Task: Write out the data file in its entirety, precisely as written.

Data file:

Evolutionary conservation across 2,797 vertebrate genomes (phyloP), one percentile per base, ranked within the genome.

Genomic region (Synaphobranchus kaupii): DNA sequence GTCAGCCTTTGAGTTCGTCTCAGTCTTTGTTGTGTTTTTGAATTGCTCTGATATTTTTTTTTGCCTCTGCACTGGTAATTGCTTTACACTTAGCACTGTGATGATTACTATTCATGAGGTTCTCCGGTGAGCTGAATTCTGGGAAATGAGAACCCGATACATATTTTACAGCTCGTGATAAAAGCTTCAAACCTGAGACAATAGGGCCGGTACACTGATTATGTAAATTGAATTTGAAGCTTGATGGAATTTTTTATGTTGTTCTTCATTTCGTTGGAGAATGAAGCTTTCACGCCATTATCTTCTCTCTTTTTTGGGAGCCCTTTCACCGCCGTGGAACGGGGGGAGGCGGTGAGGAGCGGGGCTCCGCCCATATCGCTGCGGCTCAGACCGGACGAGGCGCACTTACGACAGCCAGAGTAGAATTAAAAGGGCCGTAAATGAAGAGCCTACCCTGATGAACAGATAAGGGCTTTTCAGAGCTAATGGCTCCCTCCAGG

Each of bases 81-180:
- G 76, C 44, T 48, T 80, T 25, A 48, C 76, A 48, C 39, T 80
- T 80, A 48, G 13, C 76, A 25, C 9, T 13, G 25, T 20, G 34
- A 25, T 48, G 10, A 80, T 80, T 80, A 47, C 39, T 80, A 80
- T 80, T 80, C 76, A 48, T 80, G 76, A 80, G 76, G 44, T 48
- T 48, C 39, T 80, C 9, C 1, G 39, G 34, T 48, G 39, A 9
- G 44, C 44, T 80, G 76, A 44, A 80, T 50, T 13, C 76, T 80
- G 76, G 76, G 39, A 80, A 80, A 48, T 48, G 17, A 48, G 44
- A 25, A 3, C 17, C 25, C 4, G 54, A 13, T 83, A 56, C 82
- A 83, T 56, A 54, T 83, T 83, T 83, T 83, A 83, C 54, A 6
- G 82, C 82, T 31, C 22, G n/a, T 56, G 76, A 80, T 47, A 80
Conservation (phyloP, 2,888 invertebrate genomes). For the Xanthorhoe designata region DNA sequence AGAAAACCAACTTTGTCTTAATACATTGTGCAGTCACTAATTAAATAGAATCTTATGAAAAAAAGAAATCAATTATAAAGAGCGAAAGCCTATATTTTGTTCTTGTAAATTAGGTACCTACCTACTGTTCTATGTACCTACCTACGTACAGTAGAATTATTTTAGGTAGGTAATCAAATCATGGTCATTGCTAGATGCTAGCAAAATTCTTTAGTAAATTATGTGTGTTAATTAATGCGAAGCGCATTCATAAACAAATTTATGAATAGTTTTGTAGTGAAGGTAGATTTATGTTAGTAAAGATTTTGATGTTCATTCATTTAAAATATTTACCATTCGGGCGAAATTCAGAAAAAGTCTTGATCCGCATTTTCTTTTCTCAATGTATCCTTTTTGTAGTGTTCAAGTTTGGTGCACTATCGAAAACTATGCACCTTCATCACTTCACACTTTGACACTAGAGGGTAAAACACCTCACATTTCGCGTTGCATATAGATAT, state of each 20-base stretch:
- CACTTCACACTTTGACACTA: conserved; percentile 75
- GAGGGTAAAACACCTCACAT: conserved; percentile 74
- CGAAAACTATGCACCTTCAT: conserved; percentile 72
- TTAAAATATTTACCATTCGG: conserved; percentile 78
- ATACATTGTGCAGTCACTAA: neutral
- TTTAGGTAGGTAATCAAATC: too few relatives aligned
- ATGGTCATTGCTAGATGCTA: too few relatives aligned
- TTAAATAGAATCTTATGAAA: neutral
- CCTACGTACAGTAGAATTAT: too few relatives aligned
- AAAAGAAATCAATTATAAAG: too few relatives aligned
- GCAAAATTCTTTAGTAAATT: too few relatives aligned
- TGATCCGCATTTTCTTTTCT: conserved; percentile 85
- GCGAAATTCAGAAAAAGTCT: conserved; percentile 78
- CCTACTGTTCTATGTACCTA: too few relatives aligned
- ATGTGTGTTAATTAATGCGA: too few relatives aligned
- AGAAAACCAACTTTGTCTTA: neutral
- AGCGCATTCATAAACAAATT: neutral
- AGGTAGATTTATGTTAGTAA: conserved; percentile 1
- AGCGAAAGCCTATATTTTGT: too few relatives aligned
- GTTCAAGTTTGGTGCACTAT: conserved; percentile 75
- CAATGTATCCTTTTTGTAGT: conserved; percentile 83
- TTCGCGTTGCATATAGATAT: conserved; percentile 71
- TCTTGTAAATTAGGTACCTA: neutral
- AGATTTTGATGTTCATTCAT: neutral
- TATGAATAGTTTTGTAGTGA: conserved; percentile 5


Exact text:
Evolutionary conservation across 2,797 vertebrate genomes (phyloP), one percentile per base, ranked within the genome.

Genomic region (Synaphobranchus kaupii): DNA sequence GTCAGCCTTTGAGTTCGTCTCAGTCTTTGTTGTGTTTTTGAATTGCTCTGATATTTTTTTTTGCCTCTGCACTGGTAATTGCTTTACACTTAGCACTGTGATGATTACTATTCATGAGGTTCTCCGGTGAGCTGAATTCTGGGAAATGAGAACCCGATACATATTTTACAGCTCGTGATAAAAGCTTCAAACCTGAGACAATAGGGCCGGTACACTGATTATGTAAATTGAATTTGAAGCTTGATGGAATTTTTTATGTTGTTCTTCATTTCGTTGGAGAATGAAGCTTTCACGCCATTATCTTCTCTCTTTTTTGGGAGCCCTTTCACCGCCGTGGAACGGGGGGAGGCGGTGAGGAGCGGGGCTCCGCCCATATCGCTGCGGCTCAGACCGGACGAGGCGCACTTACGACAGCCAGAGTAGAATTAAAAGGGCCGTAAATGAAGAGCCTACCCTGATGAACAGATAAGGGCTTTTCAGAGCTAATGGCTCCCTCCAGG

Each of bases 81-180:
- G 76, C 44, T 48, T 80, T 25, A 48, C 76, A 48, C 39, T 80
- T 80, A 48, G 13, C 76, A 25, C 9, T 13, G 25, T 20, G 34
- A 25, T 48, G 10, A 80, T 80, T 80, A 47, C 39, T 80, A 80
- T 80, T 80, C 76, A 48, T 80, G 76, A 80, G 76, G 44, T 48
- T 48, C 39, T 80, C 9, C 1, G 39, G 34, T 48, G 39, A 9
- G 44, C 44, T 80, G 76, A 44, A 80, T 50, T 13, C 76, T 80
- G 76, G 76, G 39, A 80, A 80, A 48, T 48, G 17, A 48, G 44
- A 25, A 3, C 17, C 25, C 4, G 54, A 13, T 83, A 56, C 82
- A 83, T 56, A 54, T 83, T 83, T 83, T 83, A 83, C 54, A 6
- G 82, C 82, T 31, C 22, G n/a, T 56, G 76, A 80, T 47, A 80
Conservation (phyloP, 2,888 invertebrate genomes). For the Xanthorhoe designata region DNA sequence AGAAAACCAACTTTGTCTTAATACATTGTGCAGTCACTAATTAAATAGAATCTTATGAAAAAAAGAAATCAATTATAAAGAGCGAAAGCCTATATTTTGTTCTTGTAAATTAGGTACCTACCTACTGTTCTATGTACCTACCTACGTACAGTAGAATTATTTTAGGTAGGTAATCAAATCATGGTCATTGCTAGATGCTAGCAAAATTCTTTAGTAAATTATGTGTGTTAATTAATGCGAAGCGCATTCATAAACAAATTTATGAATAGTTTTGTAGTGAAGGTAGATTTATGTTAGTAAAGATTTTGATGTTCATTCATTTAAAATATTTACCATTCGGGCGAAATTCAGAAAAAGTCTTGATCCGCATTTTCTTTTCTCAATGTATCCTTTTTGTAGTGTTCAAGTTTGGTGCACTATCGAAAACTATGCACCTTCATCACTTCACACTTTGACACTAGAGGGTAAAACACCTCACATTTCGCGTTGCATATAGATAT, state of each 20-base stretch:
- CACTTCACACTTTGACACTA: conserved; percentile 75
- GAGGGTAAAACACCTCACAT: conserved; percentile 74
- CGAAAACTATGCACCTTCAT: conserved; percentile 72
- TTAAAATATTTACCATTCGG: conserved; percentile 78
- ATACATTGTGCAGTCACTAA: neutral
- TTTAGGTAGGTAATCAAATC: too few relatives aligned
- ATGGTCATTGCTAGATGCTA: too few relatives aligned
- TTAAATAGAATCTTATGAAA: neutral
- CCTACGTACAGTAGAATTAT: too few relatives aligned
- AAAAGAAATCAATTATAAAG: too few relatives aligned
- GCAAAATTCTTTAGTAAATT: too few relatives aligned
- TGATCCGCATTTTCTTTTCT: conserved; percentile 85
- GCGAAATTCAGAAAAAGTCT: conserved; percentile 78
- CCTACTGTTCTATGTACCTA: too few relatives aligned
- ATGTGTGTTAATTAATGCGA: too few relatives aligned
- AGAAAACCAACTTTGTCTTA: neutral
- AGCGCATTCATAAACAAATT: neutral
- AGGTAGATTTATGTTAGTAA: conserved; percentile 1
- AGCGAAAGCCTATATTTTGT: too few relatives aligned
- GTTCAAGTTTGGTGCACTAT: conserved; percentile 75
- CAATGTATCCTTTTTGTAGT: conserved; percentile 83
- TTCGCGTTGCATATAGATAT: conserved; percentile 71
- TCTTGTAAATTAGGTACCTA: neutral
- AGATTTTGATGTTCATTCAT: neutral
- TATGAATAGTTTTGTAGTGA: conserved; percentile 5